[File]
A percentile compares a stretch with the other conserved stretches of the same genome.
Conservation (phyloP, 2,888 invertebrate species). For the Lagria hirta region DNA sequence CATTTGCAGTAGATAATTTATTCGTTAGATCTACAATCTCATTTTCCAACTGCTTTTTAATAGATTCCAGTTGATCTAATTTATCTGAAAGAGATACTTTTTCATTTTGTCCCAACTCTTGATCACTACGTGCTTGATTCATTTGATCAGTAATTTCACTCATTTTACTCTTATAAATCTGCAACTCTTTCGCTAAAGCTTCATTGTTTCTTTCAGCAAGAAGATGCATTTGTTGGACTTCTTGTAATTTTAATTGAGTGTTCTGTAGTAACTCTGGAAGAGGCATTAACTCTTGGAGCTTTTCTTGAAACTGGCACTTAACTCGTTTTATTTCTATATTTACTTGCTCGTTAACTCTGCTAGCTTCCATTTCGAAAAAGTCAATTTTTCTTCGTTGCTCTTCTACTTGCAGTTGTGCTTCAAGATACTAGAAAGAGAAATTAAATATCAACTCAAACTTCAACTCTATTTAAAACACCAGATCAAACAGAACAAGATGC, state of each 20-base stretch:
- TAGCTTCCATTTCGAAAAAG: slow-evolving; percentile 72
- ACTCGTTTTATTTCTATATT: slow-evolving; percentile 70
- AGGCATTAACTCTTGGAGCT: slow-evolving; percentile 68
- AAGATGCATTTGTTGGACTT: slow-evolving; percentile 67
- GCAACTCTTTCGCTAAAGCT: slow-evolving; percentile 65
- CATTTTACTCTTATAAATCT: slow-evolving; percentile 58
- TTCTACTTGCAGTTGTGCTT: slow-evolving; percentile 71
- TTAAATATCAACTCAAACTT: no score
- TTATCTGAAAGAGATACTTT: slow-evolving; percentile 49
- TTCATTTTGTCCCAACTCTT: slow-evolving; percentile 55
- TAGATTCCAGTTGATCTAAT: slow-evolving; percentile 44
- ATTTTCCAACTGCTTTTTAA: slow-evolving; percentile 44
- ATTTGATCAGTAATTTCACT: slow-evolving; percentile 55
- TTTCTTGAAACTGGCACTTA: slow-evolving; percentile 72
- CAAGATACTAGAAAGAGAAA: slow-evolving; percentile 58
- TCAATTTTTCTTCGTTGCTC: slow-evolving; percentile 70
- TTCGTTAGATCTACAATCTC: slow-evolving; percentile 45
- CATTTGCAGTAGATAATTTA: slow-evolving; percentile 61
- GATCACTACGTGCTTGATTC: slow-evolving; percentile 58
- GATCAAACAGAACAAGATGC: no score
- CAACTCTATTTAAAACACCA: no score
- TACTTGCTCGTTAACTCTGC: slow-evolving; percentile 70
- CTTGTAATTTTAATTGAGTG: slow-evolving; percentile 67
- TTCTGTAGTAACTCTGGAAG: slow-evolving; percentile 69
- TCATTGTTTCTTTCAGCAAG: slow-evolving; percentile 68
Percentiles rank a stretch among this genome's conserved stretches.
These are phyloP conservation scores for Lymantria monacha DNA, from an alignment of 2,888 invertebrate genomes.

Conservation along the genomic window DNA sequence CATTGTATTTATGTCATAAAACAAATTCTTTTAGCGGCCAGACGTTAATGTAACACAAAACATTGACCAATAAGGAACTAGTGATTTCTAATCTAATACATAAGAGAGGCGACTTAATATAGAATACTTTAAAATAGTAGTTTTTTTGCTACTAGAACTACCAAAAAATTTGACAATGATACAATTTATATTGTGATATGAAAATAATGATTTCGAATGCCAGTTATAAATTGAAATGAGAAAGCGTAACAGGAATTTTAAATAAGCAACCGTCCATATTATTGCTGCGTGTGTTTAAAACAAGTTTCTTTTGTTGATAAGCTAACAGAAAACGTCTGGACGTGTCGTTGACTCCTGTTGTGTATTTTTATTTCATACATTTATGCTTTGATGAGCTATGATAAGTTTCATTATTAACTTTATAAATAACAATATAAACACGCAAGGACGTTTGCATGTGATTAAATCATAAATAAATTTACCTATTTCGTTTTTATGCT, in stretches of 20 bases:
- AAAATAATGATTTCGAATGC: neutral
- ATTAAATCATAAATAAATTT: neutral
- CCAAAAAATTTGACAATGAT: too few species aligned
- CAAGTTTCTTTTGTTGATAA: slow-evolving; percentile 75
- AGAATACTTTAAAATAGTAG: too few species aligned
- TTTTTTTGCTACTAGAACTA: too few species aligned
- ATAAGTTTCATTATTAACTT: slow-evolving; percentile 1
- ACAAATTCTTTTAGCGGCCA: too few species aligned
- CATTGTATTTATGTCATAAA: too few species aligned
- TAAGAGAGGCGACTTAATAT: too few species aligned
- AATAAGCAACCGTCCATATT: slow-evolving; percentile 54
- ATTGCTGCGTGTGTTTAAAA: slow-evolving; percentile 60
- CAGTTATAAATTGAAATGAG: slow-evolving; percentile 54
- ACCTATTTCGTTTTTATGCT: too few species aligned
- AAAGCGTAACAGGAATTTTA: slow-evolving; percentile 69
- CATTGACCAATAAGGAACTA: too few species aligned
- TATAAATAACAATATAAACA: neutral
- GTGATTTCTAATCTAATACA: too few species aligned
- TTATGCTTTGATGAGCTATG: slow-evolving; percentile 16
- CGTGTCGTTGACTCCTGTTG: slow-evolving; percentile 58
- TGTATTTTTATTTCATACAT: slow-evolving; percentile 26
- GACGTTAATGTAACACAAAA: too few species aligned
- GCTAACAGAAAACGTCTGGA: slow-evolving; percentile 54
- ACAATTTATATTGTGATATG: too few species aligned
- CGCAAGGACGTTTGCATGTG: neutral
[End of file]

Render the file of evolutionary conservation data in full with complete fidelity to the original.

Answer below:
A percentile compares a stretch with the other conserved stretches of the same genome.
Conservation (phyloP, 2,888 invertebrate species). For the Lagria hirta region DNA sequence CATTTGCAGTAGATAATTTATTCGTTAGATCTACAATCTCATTTTCCAACTGCTTTTTAATAGATTCCAGTTGATCTAATTTATCTGAAAGAGATACTTTTTCATTTTGTCCCAACTCTTGATCACTACGTGCTTGATTCATTTGATCAGTAATTTCACTCATTTTACTCTTATAAATCTGCAACTCTTTCGCTAAAGCTTCATTGTTTCTTTCAGCAAGAAGATGCATTTGTTGGACTTCTTGTAATTTTAATTGAGTGTTCTGTAGTAACTCTGGAAGAGGCATTAACTCTTGGAGCTTTTCTTGAAACTGGCACTTAACTCGTTTTATTTCTATATTTACTTGCTCGTTAACTCTGCTAGCTTCCATTTCGAAAAAGTCAATTTTTCTTCGTTGCTCTTCTACTTGCAGTTGTGCTTCAAGATACTAGAAAGAGAAATTAAATATCAACTCAAACTTCAACTCTATTTAAAACACCAGATCAAACAGAACAAGATGC, state of each 20-base stretch:
- TAGCTTCCATTTCGAAAAAG: slow-evolving; percentile 72
- ACTCGTTTTATTTCTATATT: slow-evolving; percentile 70
- AGGCATTAACTCTTGGAGCT: slow-evolving; percentile 68
- AAGATGCATTTGTTGGACTT: slow-evolving; percentile 67
- GCAACTCTTTCGCTAAAGCT: slow-evolving; percentile 65
- CATTTTACTCTTATAAATCT: slow-evolving; percentile 58
- TTCTACTTGCAGTTGTGCTT: slow-evolving; percentile 71
- TTAAATATCAACTCAAACTT: no score
- TTATCTGAAAGAGATACTTT: slow-evolving; percentile 49
- TTCATTTTGTCCCAACTCTT: slow-evolving; percentile 55
- TAGATTCCAGTTGATCTAAT: slow-evolving; percentile 44
- ATTTTCCAACTGCTTTTTAA: slow-evolving; percentile 44
- ATTTGATCAGTAATTTCACT: slow-evolving; percentile 55
- TTTCTTGAAACTGGCACTTA: slow-evolving; percentile 72
- CAAGATACTAGAAAGAGAAA: slow-evolving; percentile 58
- TCAATTTTTCTTCGTTGCTC: slow-evolving; percentile 70
- TTCGTTAGATCTACAATCTC: slow-evolving; percentile 45
- CATTTGCAGTAGATAATTTA: slow-evolving; percentile 61
- GATCACTACGTGCTTGATTC: slow-evolving; percentile 58
- GATCAAACAGAACAAGATGC: no score
- CAACTCTATTTAAAACACCA: no score
- TACTTGCTCGTTAACTCTGC: slow-evolving; percentile 70
- CTTGTAATTTTAATTGAGTG: slow-evolving; percentile 67
- TTCTGTAGTAACTCTGGAAG: slow-evolving; percentile 69
- TCATTGTTTCTTTCAGCAAG: slow-evolving; percentile 68
Percentiles rank a stretch among this genome's conserved stretches.
These are phyloP conservation scores for Lymantria monacha DNA, from an alignment of 2,888 invertebrate genomes.

Conservation along the genomic window DNA sequence CATTGTATTTATGTCATAAAACAAATTCTTTTAGCGGCCAGACGTTAATGTAACACAAAACATTGACCAATAAGGAACTAGTGATTTCTAATCTAATACATAAGAGAGGCGACTTAATATAGAATACTTTAAAATAGTAGTTTTTTTGCTACTAGAACTACCAAAAAATTTGACAATGATACAATTTATATTGTGATATGAAAATAATGATTTCGAATGCCAGTTATAAATTGAAATGAGAAAGCGTAACAGGAATTTTAAATAAGCAACCGTCCATATTATTGCTGCGTGTGTTTAAAACAAGTTTCTTTTGTTGATAAGCTAACAGAAAACGTCTGGACGTGTCGTTGACTCCTGTTGTGTATTTTTATTTCATACATTTATGCTTTGATGAGCTATGATAAGTTTCATTATTAACTTTATAAATAACAATATAAACACGCAAGGACGTTTGCATGTGATTAAATCATAAATAAATTTACCTATTTCGTTTTTATGCT, in stretches of 20 bases:
- AAAATAATGATTTCGAATGC: neutral
- ATTAAATCATAAATAAATTT: neutral
- CCAAAAAATTTGACAATGAT: too few species aligned
- CAAGTTTCTTTTGTTGATAA: slow-evolving; percentile 75
- AGAATACTTTAAAATAGTAG: too few species aligned
- TTTTTTTGCTACTAGAACTA: too few species aligned
- ATAAGTTTCATTATTAACTT: slow-evolving; percentile 1
- ACAAATTCTTTTAGCGGCCA: too few species aligned
- CATTGTATTTATGTCATAAA: too few species aligned
- TAAGAGAGGCGACTTAATAT: too few species aligned
- AATAAGCAACCGTCCATATT: slow-evolving; percentile 54
- ATTGCTGCGTGTGTTTAAAA: slow-evolving; percentile 60
- CAGTTATAAATTGAAATGAG: slow-evolving; percentile 54
- ACCTATTTCGTTTTTATGCT: too few species aligned
- AAAGCGTAACAGGAATTTTA: slow-evolving; percentile 69
- CATTGACCAATAAGGAACTA: too few species aligned
- TATAAATAACAATATAAACA: neutral
- GTGATTTCTAATCTAATACA: too few species aligned
- TTATGCTTTGATGAGCTATG: slow-evolving; percentile 16
- CGTGTCGTTGACTCCTGTTG: slow-evolving; percentile 58
- TGTATTTTTATTTCATACAT: slow-evolving; percentile 26
- GACGTTAATGTAACACAAAA: too few species aligned
- GCTAACAGAAAACGTCTGGA: slow-evolving; percentile 54
- ACAATTTATATTGTGATATG: too few species aligned
- CGCAAGGACGTTTGCATGTG: neutral